Wednesday, 4 October 2017

Vogue 8346 - The finished coat

Friends, this shall forevermore be known as The Coat in capital letters!  It is, without doubt, the longest and trickiest garment I've made, but I absolutely love it.  Much thanks to the poor, long-suffering, Andrew who has had to listen to random streams of consciousness about coat making for the last seven weeks! And far warning, there are about a billion photos in this post, (well, maybe not that many)...

I'm not going to waffle too much in this post, The Coat can do the talking!  But here's a list of all my blog posts about it, and also all the resources I used:

Blog Posts

Resources - All bought by me, except for my tailoring book, which was a present from my sister.

Craftsy Class - "Pattern Making And Design: Creative Sleeves" - I used this to change the one piece sleeve on the pattern to a two piece sleeve.

Craftsy Class - "Pattern Making And Design: Collars And Closures" - I used this to alter the collar and lapel.

Craftsy Class - "Classic Tailoring: The Blazer" - I used this for drafting the pieces for the canvas interfacing, and pad-stitching the collar and lapels, and making the back stay.

Craftsy Class - "Inside Vogue Patterns: Coat Making Techniques V9040" - I used this for sewing the hem lining and making the swing tacks.

Book - "Tailoring: the classic guide to sewing the perfect jacket"

I think I did a pretty good job of re-creating my inspiration coat above, which I believe was from Top Shop.  The only thing I didn't do was the cuffs on the sleeves.  Well, I did do them, but they looked rubbish, and I had enough fabric left to re-cut ordinary two-piece sleeves.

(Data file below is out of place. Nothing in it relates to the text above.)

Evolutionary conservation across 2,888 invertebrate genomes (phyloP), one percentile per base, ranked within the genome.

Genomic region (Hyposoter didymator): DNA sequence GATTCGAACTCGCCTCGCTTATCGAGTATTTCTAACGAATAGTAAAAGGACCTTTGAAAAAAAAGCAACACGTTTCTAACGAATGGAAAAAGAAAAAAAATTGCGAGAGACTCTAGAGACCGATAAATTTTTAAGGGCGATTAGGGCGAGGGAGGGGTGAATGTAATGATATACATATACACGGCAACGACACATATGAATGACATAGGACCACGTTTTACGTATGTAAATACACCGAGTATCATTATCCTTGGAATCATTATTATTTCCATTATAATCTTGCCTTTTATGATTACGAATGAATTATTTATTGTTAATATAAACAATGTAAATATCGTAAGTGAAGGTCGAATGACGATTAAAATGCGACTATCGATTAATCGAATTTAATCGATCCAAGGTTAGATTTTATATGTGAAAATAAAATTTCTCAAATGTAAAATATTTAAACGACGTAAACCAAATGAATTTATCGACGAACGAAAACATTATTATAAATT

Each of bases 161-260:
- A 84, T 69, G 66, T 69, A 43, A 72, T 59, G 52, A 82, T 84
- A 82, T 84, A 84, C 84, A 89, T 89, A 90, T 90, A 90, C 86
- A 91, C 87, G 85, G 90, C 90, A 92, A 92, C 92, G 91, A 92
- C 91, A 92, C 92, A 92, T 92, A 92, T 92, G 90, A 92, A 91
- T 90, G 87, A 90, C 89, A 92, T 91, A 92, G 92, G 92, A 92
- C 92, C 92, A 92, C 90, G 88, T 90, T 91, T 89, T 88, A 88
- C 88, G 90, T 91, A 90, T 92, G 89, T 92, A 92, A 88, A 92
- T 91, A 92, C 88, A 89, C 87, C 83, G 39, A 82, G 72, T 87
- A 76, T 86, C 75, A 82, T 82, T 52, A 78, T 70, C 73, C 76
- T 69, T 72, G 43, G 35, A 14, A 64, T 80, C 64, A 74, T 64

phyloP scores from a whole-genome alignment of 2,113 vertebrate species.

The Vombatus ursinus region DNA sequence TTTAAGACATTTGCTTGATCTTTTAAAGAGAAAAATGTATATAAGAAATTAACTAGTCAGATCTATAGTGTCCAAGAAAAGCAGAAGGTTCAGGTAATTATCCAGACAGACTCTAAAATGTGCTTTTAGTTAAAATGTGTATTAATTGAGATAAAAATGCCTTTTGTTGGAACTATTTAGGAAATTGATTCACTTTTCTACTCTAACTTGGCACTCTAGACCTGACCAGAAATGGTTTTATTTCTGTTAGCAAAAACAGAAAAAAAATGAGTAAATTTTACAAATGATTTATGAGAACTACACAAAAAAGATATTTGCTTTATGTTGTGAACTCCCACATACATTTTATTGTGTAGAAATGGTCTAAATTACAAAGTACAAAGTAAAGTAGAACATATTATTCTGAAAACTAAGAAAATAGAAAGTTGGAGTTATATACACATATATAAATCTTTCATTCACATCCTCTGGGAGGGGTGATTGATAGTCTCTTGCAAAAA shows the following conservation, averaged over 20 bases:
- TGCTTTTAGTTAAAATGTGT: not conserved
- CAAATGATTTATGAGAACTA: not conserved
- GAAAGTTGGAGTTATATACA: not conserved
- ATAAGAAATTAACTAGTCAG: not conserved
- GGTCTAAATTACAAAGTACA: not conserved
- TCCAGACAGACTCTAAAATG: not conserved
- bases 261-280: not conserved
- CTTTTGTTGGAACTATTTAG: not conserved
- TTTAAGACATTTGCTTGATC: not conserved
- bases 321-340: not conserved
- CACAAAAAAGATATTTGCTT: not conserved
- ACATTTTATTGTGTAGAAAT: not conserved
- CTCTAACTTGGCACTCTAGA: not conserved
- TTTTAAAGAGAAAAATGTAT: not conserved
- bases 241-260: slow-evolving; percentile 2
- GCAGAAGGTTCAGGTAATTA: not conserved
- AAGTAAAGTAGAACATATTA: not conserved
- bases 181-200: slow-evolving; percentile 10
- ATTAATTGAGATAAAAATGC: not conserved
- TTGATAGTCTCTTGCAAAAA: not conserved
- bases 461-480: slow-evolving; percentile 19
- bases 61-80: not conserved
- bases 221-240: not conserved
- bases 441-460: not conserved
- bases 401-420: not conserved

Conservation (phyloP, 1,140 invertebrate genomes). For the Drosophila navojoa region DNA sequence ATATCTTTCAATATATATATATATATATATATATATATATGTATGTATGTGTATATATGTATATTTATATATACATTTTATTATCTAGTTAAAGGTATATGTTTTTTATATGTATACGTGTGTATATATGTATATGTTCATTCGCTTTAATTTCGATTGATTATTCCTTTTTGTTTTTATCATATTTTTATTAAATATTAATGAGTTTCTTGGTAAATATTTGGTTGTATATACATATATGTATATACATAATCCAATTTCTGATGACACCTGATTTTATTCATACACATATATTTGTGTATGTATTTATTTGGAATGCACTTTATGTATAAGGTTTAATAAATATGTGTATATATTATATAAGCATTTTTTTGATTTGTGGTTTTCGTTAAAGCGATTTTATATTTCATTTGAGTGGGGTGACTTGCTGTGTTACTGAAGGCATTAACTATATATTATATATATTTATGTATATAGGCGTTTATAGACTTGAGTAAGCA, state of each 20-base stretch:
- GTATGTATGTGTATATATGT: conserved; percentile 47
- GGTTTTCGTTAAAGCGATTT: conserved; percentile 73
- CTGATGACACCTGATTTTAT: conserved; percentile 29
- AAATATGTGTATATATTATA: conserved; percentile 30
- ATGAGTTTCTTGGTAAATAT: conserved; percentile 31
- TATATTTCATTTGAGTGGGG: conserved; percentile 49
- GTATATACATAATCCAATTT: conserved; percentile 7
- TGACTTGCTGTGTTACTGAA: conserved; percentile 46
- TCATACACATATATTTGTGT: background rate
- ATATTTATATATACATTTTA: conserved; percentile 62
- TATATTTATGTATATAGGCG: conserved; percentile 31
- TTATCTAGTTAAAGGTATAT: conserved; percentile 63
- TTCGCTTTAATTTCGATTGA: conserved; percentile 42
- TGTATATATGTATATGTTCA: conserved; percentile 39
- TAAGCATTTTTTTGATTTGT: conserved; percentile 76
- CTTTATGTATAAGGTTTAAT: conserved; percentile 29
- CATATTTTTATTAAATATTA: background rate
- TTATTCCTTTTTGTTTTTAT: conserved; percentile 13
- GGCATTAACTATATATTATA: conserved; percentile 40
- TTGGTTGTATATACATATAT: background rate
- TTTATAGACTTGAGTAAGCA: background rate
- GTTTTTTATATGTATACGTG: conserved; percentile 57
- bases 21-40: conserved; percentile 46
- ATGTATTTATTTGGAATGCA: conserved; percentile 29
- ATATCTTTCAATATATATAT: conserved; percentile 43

I used this magnetic clasp to close the insides together to the right of the buttons.  This was harvested from my old black winter coat.

I used some black cotton fabric for the underneath of the epaulets, back tab and faux pocket flaps to reduce bulk.

I am beyond thrilled with how my coat turned out, and dare I say, am looking forward to the winter to get to wear it!  I like to think that it was fueled by Tardis power, because I watched four series of Doctor Who whilst making it.    Also, I can totally see me running around the Tardis in this coat - Bwah Ha Ha!!


Thank you very much for reading all my waffling about making this coat.  I'm glad so many people have found it interesting, and good luck if you're making your own winter coat.


Vogue 8346: View B - Part 6, Facing, Lining and Hem

The coat is finished, but before I get the finished photos post, I want to talk about the facing, lining and the hem.

Facing and lining

This bit is pretty difficult to photograph, as it just looks like a big jumbly mess of fabric.  Here's what the coat looks like on the dress form before the facing is attached.


My tailoring book recommended using knitted fusible interfacing on the upper collar and facings, so I got some black weft insertion fusible interfacing from Tailor Mouse.  I think this is where I got my canvas interfacing from, but I bought it ages ago.

There isn't a back neck facing piece on this pattern, so the lining at the back neckline attaches to the upper collar.  This meant that I  had to attach the lining, front facing and collar to the coat in one go - here it is before attaching.  See what I mean about a jumbly mess?!

Once it's sewn together, the seams are trimmed, graded and presses.  The bottom of the lining and the sleeve lining are left loose so everything can be turned right side out.